Today is Teddy's favorite kind of weather: cold, wet and snowy. I took the photos below from inside our enclosed porch. He's watching the door and giving me the, "What, aren't you coming out with me?" look. No, I am not.
Another Ernie Haase and Signature Sound concert. It was their Christmas concert, and it was wonderful. Cute boys on stage. They don't even have to sing and I'd be happy. Probably couldn't get my husband to go if that was the case... But they do sing, and they do it so well. And they are a lot of fun, too.
We were able to take both my parents this time. My dad's recent knee replacement meant that we had to rearrange our seating at the last minute. They were very accommodating at the Midland Theater, and we appreciated that. Want a little taste of the concert? OK.....Here's a little video montage. It starts and ends with a complete "God Rest Ye, Merry Gentlemen." While you may think that I'm using high-tech video equipment with amazing sound capabilities, which I have mastered from years of experience, from a well-thought-out location near the stage to capture my favorite parts of the concert, I am not. I am using my tiny point-and-shoot camera, which has a microphone I can't even see, from the middle of the balcony (thanks, Dad's knee), to capture those parts of the concert during which I was able to figure out which buttons to push on my camera to get the video to work, which I haven't used since the last Ernie Haase concert. So, basically, you're in for a real treat. But if you've got about three and a half minutes to kill, have a look. Then please go visit www.erniehaase.com, because they deserve much better than this. Anyway, here you go....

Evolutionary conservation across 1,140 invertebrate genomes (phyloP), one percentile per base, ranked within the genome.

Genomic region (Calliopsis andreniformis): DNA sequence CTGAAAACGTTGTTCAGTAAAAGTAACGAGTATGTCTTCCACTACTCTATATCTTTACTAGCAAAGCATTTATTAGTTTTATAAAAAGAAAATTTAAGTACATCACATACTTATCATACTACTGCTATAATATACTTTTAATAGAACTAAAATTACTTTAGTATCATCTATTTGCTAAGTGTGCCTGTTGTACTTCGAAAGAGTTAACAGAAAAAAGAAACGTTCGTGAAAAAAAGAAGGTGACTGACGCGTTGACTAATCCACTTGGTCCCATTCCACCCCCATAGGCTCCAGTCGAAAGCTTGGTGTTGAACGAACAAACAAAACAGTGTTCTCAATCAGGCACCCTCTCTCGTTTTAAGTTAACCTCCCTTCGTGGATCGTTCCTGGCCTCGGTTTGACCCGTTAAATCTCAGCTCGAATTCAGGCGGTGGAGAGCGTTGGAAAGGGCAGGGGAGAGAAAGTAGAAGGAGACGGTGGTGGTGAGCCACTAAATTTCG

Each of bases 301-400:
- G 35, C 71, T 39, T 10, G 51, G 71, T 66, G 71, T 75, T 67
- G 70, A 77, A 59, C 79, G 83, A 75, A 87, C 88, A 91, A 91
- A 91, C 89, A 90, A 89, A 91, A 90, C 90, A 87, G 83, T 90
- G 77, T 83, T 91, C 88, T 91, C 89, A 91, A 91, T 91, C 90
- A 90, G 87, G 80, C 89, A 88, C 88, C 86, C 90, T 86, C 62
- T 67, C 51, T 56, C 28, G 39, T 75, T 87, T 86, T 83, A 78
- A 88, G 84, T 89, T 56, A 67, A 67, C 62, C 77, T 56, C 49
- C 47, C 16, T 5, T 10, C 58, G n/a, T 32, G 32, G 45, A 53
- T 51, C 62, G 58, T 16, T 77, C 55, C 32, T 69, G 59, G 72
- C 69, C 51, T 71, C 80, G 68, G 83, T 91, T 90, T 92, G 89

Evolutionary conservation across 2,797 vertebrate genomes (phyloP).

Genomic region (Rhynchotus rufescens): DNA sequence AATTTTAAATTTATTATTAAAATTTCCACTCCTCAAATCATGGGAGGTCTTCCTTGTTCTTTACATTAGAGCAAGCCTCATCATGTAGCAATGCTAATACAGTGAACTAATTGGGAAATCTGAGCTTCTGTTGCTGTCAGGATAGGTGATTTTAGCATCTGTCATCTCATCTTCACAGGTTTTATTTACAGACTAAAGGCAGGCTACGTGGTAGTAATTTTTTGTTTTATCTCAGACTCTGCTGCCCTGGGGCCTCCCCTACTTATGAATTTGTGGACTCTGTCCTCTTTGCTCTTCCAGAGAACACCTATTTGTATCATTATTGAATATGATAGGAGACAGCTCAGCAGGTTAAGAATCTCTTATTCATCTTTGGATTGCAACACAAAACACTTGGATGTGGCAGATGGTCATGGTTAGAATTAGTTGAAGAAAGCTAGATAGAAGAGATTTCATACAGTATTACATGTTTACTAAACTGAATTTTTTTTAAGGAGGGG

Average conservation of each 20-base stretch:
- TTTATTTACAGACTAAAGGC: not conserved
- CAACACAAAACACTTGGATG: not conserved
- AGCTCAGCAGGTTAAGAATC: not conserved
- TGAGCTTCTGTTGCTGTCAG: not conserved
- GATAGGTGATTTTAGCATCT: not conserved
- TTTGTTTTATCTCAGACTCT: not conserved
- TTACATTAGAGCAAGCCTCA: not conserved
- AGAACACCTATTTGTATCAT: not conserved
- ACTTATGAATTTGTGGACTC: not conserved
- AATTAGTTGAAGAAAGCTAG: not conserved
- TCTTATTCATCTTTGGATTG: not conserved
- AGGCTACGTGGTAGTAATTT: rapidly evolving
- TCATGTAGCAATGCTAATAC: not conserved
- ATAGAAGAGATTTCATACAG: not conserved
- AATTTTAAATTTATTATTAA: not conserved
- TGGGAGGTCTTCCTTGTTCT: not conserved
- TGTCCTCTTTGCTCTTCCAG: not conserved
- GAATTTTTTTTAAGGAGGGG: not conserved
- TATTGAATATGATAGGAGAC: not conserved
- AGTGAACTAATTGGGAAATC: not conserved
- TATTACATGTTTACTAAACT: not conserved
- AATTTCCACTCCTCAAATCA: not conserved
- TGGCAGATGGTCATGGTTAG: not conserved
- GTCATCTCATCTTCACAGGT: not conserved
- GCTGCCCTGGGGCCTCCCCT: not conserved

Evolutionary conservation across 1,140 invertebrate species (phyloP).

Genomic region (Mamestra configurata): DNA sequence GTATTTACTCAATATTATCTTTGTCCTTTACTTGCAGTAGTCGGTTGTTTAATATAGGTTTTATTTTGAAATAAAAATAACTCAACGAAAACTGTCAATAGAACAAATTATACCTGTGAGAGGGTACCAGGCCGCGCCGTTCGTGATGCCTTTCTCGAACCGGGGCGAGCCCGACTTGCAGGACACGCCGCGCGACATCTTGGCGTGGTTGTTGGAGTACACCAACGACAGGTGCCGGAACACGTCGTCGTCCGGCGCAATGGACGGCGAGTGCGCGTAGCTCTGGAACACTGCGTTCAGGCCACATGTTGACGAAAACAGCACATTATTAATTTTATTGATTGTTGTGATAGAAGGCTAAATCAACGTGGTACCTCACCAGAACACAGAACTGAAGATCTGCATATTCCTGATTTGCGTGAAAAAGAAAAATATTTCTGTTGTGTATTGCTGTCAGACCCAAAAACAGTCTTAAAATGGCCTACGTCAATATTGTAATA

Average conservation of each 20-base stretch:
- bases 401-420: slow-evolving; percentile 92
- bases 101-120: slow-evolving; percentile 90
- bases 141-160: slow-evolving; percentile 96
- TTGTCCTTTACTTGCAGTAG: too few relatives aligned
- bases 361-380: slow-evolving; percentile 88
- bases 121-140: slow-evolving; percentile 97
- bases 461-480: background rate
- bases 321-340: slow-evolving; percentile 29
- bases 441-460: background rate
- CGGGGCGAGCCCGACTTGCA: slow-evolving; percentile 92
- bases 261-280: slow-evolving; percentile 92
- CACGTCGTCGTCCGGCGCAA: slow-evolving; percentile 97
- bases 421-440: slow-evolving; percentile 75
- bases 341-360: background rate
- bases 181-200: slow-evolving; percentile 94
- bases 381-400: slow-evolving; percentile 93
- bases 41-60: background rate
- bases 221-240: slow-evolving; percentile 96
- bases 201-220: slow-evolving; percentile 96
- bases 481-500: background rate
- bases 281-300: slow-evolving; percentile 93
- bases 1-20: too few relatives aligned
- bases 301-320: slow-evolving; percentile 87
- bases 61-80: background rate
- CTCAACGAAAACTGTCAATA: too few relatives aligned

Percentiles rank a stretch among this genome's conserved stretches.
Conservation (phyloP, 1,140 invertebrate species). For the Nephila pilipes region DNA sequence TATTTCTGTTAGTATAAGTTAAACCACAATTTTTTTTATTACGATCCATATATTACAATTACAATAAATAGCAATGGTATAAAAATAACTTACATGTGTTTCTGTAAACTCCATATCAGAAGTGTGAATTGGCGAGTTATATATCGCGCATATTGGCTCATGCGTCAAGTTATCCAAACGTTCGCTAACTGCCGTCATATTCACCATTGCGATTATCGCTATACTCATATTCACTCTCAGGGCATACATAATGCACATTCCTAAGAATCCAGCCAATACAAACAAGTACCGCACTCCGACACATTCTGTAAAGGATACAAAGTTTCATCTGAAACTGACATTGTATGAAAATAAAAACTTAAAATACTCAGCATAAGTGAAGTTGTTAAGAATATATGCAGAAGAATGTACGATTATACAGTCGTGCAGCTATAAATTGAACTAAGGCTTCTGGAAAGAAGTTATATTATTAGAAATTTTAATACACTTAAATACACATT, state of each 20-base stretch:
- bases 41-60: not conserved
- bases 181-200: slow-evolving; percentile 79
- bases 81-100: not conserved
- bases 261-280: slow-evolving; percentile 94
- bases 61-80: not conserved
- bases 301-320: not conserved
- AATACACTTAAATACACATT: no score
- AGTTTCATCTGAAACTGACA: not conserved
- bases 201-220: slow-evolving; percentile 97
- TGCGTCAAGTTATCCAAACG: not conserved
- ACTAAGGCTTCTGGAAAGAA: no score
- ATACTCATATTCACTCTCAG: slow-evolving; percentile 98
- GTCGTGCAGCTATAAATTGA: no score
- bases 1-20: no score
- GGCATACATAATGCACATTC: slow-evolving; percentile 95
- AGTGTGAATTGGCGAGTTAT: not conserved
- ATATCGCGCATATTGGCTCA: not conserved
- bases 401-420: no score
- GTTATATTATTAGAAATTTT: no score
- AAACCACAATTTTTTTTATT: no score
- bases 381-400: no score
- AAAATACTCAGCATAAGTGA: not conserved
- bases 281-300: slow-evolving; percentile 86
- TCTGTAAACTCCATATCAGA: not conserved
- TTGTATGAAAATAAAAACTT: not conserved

While you may not think that Ernie and the boys have anything to do with my work or my dogs, you would be wrong. I listen to a lot of music when I am working and walking my dogs (well, "dog" for now...), and that means a lot of Ernie Haase and Signature Sound. It's really exciting to experience their music live when I spend so much time listening to it otherwise. If they only knew that I'd never get any work done or walk a dog without them....
One more thing...It was one week ago that a lot of innocent people experienced an unthinkable tragedy in Connecticut. That has been on my mind a lot, and weighing heavily on my heart. A couple of days ago, a friend sent me something written by someone I don't know. I thought that it took a little of the sting out of what happened, and I'd like to share it with you. It's impossible to understand something like that, but where there is God, there is hope...
Twas' 11 days before Christmas, around 9:38
when 20 beautiful children stormed through heaven's gate.
Their smiles were contagious, their laughter filled the air.
They could hardly believe all the beauty they saw there.
They were filled with such joy, they didn't know what to say.
...They remembered nothing of what had happened earlier that day.
"Where are we?" asked a little girl, as quiet as a mouse.
"This is heaven." declared a small boy. "We're spending Christmas at God's house."